What is a spiritual journey, and how does it lead to wellness? In fact, what does it mean to be spiritual? To my mind being spiritual involves relationship – relationship with the self, with others and with something greater than the self. It does not have to be connected to religion, though it may be.
We are all spiritual, whether we realize it or not, and I see our spiritual journeys as the development of a mature spirituality in which we feel deeply connected to others and hold feelings of compassion for them. But the journey has to begin with building a compassionate relationship with the self. Thomas Moore, author of Care of the Soul wrote:
“The great malady of the twentieth century, implicated in all of our troubles and affecting us individually and socially, is ‘loss of soul.’ When soul is neglected, it doesn’t just go away; it appears symptomatically in obsessions, addictions, violence, and loss of meaning. Our temptation is to isolate these symptoms or to try to eradicate them one by one; but the root problem is that we have lost our wisdom about the soul, even our interest in it.”
If we do not have a loving relationship with our self, we have indeed lost our soul, because without that we cannot have a truly loving relationship with anyone else. We should aim to treat our self as though we were a beloved friend; understanding and forgiving rather than blaming when we make mistakes. Mistakes are part of being human.
Apparently, the word that was translated as ‘sin’ in the Bible, also meant ‘mistake.’ So ‘sinners’ are simply those who have made a mistake – not a big deal. To call someone a sinner is to attack who they are, to say they made a mistake simply passes judgment on their behaviour, and behviour can be changed.
For those who have never experienced being treated as a beloved friend, it is important to find someone who will model that – a counselor, Minister, neighbour – someone who does not judge, but is respectful and caring. As we learn what it like to be nurtured, we are also learning how to nurture ourselves and can then extend nurturing to others, starting with those we know and then extending it to everyone we meet.
Spiritually nurturing others involves compassion – a nonjudgmental recognition of their suffering and a strong desire that they be released from it. Too often we react to things others do with judgments about them, especially if their actions inconvenience us. The person who cuts us off in traffic, the client who does not pay on time, the relative who does not come to our wedding, are seen as directing their behaviour at us. We feel slighted, and react rather than respond. Often our reaction leaves us feeling angry and upset.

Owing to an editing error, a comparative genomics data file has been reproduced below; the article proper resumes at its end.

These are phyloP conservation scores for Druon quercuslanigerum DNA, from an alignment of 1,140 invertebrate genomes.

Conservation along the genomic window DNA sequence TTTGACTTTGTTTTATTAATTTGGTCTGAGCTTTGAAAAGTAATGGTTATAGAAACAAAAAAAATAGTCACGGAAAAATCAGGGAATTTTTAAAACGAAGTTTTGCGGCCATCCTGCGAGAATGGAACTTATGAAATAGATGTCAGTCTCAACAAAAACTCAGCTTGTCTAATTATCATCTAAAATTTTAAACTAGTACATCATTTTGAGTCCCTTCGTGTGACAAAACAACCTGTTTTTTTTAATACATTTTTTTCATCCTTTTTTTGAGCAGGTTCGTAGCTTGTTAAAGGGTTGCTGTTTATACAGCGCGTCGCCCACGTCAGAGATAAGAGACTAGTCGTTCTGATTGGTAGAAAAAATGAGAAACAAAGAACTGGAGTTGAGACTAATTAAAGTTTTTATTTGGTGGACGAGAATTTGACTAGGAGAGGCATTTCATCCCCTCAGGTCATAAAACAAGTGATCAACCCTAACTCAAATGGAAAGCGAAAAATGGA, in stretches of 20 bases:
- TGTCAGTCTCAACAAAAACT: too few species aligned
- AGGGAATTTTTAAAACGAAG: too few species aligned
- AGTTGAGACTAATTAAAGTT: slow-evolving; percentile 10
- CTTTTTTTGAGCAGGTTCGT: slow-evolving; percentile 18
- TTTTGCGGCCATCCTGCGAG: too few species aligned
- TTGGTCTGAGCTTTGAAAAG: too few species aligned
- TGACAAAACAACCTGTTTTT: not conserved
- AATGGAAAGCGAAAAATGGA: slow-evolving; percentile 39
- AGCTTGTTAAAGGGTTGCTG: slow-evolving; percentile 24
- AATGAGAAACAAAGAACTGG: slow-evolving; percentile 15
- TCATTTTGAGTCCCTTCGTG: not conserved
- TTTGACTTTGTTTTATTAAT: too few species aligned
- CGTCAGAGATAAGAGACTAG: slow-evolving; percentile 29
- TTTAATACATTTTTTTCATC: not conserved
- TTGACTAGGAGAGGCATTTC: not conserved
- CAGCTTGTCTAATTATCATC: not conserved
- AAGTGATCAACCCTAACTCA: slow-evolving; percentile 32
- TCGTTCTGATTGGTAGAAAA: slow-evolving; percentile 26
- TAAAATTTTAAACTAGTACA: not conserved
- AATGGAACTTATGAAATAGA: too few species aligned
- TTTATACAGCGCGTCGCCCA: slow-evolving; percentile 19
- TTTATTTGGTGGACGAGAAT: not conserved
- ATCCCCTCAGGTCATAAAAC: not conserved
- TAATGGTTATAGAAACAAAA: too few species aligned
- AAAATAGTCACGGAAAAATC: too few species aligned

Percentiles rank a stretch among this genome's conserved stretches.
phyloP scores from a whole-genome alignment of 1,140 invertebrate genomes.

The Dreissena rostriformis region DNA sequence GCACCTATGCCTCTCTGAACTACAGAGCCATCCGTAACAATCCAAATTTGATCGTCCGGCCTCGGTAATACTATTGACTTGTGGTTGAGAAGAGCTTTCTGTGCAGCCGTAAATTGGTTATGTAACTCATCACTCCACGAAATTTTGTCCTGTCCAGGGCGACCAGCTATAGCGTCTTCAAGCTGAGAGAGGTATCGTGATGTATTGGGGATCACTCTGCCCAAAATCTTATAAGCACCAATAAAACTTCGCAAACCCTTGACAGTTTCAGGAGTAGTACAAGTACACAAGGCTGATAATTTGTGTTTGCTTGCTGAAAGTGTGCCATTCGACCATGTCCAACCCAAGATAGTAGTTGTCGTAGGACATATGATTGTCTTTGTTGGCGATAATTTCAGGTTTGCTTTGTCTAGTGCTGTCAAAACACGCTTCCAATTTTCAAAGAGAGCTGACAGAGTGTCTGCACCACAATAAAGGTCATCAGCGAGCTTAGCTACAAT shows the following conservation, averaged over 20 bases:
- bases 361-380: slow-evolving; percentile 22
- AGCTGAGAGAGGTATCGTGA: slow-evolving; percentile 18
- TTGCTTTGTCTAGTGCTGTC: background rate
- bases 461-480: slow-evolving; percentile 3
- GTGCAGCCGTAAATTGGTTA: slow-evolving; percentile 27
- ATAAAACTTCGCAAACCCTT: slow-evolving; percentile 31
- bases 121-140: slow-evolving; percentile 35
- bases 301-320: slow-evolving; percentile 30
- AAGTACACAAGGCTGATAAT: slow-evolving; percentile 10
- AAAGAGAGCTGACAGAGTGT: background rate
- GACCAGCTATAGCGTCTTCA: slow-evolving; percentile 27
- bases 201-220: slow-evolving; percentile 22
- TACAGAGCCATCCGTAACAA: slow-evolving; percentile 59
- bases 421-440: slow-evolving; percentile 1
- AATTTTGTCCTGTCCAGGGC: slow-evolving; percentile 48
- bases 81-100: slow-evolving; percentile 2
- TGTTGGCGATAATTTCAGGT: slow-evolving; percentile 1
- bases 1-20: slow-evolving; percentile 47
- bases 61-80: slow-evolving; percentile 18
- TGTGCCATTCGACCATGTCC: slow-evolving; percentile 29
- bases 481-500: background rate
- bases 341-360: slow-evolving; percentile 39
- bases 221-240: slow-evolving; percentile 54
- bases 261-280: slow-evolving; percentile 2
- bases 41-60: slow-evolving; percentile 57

Responding starts when we examine our reaction to the situation. What beliefs do we hold about it? Do we know without a shadow of a doubt that these beliefs are true? The beliefs we hold determine the meaning we give to a situation, and our thoughts and emotions spring from this. Change the meaning and our response will change.
Connecting with our self leads to awareness of how we relate to our self and to others. Every event or interaction then becomes part of our spiritual practice and is grist for our spiritual journey. With consciousness, patience and practice we can develop compassion and loving-kindness for ourselves and others, and over time may see that, at least in some ways, we are all one.
The third leg of the spiritual journey is to develop a relationship with something larger than our self. This may be God (or whatever term we give to the prime mover), or it may be nature, science, art, music, child or animal welfare, saving an endangered species – anything that we feel passionate about and give time and energy to.
While it is important to work on all the wellness dimensions, it is especially important to pay attention to our spiritual journey. All the great religions see love and its expression as central to our lives because love is our true nature. So to be whole is to respond with love to everything. As A Course in Miracles says: “Teach only love, for that is what you are.”